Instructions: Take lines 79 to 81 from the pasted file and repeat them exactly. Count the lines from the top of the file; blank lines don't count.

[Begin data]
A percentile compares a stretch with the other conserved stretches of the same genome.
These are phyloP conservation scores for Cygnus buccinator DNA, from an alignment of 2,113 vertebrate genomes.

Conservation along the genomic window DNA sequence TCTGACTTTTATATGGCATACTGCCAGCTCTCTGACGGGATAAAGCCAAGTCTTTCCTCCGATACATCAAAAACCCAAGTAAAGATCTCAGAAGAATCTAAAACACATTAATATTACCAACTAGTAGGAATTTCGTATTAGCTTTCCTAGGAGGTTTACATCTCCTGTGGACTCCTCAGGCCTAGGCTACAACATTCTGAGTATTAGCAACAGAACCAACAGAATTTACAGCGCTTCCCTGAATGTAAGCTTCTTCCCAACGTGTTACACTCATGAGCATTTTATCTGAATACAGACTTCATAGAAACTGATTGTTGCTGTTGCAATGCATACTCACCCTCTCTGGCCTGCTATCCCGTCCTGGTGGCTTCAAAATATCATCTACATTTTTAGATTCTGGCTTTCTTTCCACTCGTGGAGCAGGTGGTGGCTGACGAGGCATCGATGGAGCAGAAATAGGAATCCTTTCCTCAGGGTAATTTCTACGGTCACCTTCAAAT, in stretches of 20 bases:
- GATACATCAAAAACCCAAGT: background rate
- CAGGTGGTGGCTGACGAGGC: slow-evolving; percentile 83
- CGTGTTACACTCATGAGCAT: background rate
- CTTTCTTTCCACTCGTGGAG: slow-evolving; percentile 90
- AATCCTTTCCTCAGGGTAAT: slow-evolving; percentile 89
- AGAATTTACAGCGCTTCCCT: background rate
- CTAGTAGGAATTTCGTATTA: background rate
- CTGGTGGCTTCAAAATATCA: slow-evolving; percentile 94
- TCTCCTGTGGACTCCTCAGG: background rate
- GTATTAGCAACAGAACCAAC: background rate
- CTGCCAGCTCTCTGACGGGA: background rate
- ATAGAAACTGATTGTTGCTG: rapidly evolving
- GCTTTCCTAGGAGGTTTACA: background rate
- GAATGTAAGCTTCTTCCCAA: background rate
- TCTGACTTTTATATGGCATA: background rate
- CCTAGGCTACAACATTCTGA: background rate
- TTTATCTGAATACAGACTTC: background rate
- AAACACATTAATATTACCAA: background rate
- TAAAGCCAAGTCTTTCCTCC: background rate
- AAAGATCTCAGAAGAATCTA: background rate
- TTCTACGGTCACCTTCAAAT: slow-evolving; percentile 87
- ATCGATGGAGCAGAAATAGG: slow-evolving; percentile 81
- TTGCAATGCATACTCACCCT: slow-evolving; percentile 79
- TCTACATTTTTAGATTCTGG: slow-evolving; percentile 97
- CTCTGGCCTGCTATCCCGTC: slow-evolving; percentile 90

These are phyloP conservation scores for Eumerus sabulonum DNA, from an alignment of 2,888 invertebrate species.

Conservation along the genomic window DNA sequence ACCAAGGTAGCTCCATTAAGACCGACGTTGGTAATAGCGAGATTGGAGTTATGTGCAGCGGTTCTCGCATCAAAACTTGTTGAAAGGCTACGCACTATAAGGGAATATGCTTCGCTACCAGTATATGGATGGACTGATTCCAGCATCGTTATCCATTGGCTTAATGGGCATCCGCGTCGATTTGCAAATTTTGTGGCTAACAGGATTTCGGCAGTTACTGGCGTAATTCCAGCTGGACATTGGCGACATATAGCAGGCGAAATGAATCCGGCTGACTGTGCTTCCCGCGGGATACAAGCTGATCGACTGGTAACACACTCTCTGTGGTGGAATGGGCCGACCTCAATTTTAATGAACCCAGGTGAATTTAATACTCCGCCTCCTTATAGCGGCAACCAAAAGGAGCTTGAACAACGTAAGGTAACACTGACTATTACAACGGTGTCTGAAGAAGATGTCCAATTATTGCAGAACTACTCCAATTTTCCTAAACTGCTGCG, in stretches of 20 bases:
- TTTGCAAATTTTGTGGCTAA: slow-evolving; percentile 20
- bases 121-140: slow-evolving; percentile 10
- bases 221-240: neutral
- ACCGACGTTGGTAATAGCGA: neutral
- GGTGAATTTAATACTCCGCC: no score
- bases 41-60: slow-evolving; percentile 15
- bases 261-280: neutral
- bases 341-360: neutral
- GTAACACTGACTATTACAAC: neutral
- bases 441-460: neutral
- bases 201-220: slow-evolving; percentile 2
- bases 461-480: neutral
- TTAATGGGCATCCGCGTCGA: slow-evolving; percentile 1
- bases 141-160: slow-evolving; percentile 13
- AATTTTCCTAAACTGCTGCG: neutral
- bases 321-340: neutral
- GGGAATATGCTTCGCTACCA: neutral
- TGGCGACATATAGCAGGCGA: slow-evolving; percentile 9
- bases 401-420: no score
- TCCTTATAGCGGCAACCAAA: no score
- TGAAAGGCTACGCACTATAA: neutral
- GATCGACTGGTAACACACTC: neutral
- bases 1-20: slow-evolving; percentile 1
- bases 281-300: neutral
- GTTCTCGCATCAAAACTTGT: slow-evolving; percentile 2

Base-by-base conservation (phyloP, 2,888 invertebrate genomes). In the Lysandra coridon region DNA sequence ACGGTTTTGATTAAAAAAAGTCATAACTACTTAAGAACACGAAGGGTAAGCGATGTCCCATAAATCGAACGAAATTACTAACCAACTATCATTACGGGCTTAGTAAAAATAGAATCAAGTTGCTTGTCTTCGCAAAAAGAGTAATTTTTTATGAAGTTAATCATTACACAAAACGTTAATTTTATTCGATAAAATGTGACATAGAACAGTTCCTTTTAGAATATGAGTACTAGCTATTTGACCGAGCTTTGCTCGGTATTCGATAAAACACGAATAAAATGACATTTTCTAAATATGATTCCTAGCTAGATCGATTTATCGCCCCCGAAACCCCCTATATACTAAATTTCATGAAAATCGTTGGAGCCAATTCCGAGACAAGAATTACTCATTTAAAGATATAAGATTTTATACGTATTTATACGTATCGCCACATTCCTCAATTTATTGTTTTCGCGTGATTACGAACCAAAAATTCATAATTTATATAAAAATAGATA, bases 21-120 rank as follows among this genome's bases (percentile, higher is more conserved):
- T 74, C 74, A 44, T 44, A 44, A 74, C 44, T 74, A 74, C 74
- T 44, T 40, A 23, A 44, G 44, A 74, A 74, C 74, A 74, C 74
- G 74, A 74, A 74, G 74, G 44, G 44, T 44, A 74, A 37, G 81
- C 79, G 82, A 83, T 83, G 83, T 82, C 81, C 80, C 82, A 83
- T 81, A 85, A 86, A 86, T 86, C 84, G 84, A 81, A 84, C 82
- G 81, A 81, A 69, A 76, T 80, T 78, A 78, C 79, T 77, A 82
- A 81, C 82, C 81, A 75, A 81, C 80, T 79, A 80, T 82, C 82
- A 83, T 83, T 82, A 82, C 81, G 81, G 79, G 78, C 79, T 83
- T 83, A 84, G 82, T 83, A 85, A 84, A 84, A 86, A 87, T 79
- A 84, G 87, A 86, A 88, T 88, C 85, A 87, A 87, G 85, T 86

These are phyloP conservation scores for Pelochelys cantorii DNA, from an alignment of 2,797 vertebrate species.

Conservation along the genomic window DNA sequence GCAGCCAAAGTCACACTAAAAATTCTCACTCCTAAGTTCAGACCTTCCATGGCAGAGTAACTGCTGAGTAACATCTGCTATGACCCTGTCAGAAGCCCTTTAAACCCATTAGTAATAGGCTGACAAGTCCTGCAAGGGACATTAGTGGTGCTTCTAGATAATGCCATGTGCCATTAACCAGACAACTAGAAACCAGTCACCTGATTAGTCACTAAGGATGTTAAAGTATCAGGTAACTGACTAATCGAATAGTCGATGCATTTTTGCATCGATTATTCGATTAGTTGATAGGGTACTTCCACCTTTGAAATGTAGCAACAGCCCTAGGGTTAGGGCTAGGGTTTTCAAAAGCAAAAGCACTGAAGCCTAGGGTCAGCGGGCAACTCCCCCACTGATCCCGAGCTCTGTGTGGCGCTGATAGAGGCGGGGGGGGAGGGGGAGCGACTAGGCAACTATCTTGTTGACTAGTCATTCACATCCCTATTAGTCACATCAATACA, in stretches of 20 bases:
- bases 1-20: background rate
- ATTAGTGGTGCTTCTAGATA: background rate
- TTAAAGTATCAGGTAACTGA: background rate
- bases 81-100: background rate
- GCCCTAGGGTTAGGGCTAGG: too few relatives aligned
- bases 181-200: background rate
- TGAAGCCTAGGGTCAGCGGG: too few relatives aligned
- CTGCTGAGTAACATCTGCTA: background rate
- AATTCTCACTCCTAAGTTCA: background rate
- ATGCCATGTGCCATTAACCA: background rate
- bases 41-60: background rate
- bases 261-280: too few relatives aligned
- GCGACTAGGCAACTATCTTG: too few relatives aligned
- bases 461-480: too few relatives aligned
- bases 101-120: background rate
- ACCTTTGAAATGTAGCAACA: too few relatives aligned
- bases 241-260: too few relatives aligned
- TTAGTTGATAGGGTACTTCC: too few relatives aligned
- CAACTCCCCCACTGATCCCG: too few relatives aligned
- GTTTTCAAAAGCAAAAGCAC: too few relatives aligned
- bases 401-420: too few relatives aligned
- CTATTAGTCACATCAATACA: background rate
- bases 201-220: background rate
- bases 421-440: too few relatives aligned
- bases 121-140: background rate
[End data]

- bases 41-60: background rate
- bases 261-280: too few relatives aligned
- GCGACTAGGCAACTATCTTG: too few relatives aligned